Home

Quick Links

Legal & Sitemap

navigation
Home > Trends & Insights > FASB Issues New Rules for Credit Loss Reporting

Article

Friday, June 24, 2016

FASB Issues New Rules for Credit Loss Reporting


The Financial Accounting Standards Board (FASB) has released a long-awaited accounting standard that responds to some of the concerns prompted by the global financial crisis about financial institutions’ reporting on credit losses. In addition to its effect on current-period earnings, the updated guidance will affect the amounts banks, credit unions and other entities report for such assets as loans, securities, bond insurance and many receivables.

Accounting Standards Update (ASU) No. 2016-13, Financial Instruments—Credit Losses (Topic 326), requires earlier measurement of credit losses, expands the range of information considered in determining expected credit losses and enhances disclosures.

Criticism of Existing Reporting Requirements
Under existing U.S. Generally Accepted Accounting Principles (GAAP), financial institutions must apply an “incurred loss” model when recognizing credit losses on financial assets measured at amortized cost. This methodology delays recognition until it’s “probable” that a loss has been incurred. Both users and preparers of financial statements have criticized this model for restricting a company’s ability to record expected credit losses that don’t yet meet the “probable” threshold.

The FASB found that, leading up to the global financial crisis, financial statement users made estimates of expected credit losses using forward-looking information and then devalued financial institutions before the institutions were permitted to recognize the losses. This disparity made it clear that the requirements under GAAP weren’t meeting the needs of financial statement users.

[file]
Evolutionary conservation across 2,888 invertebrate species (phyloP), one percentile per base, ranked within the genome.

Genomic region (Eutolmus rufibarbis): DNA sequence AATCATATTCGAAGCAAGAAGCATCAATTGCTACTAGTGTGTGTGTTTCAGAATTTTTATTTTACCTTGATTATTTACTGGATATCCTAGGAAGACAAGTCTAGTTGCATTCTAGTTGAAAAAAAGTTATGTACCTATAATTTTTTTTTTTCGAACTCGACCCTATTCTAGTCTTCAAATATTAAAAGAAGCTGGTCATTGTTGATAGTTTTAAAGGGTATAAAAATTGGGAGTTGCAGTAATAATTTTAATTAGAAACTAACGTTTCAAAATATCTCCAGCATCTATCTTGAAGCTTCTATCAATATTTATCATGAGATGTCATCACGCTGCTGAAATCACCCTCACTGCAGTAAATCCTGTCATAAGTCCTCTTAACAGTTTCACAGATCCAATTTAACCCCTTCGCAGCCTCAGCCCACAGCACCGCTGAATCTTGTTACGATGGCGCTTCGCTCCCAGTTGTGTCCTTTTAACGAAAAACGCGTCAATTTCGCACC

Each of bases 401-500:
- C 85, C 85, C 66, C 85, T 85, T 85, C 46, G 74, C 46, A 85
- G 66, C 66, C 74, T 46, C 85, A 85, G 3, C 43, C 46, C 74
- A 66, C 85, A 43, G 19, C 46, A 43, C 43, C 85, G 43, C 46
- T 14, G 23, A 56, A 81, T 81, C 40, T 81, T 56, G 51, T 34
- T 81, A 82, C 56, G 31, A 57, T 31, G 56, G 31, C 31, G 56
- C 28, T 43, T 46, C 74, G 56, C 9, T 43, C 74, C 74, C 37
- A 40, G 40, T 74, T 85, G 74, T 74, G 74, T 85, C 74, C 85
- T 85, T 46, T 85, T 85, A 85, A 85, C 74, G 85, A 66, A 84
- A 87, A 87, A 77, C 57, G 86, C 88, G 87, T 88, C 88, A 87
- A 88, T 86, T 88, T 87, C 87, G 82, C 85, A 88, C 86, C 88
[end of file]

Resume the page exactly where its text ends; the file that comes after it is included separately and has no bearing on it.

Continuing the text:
In 2008, the FASB and the International Accounting Standards Board (IASB) established the Financial Crisis Advisory Group, which recommended exploring more forward-looking alternatives to the incurred loss model. In response, the FASB launched a project to better align financial reporting for credit losses with the needs of financial statement users. The board considered various expected credit loss models and reviewed more than 3,360 comment letters before settling on the “current expected credit loss” (CECL) model. (The IASB issued its own standard in 2014, which adopted a different model.)

A New Reporting Model
The CECL model requires financial institutions to immediately record the full amount of credit losses that are expected in their loan portfolios, rather than waiting until the losses are deemed probable. The FASB expects this change to result in more timely and relevant information.

Specifically, ASU 2016-13 requires financial institutions to present assets measured at amortized cost at the net amount expected to be collected. An allowance for credit losses will be deducted from the amortized cost of the financial asset to present its net carrying value on the balance sheet.

The income statement will reflect the measurement of credit losses for newly recognized financial assets, as well as the expected increases or decreases of expected credit losses that have taken place during the relevant reporting period. The measurement of expected credit losses will be based on relevant information about past events (including historical experience), current conditions, and the “reasonable and supportable” forecasts that affect the collectibility of the reported amount.

Under existing GAAP, companies generally consider only past events and current conditions in measuring the incurred loss. The FASB has assured financial institutions that they needn’t forecast economic conditions over the entire contractual life of long-dated financial assets. Historical information may be used beyond the timeframe that those forecasts are supportable.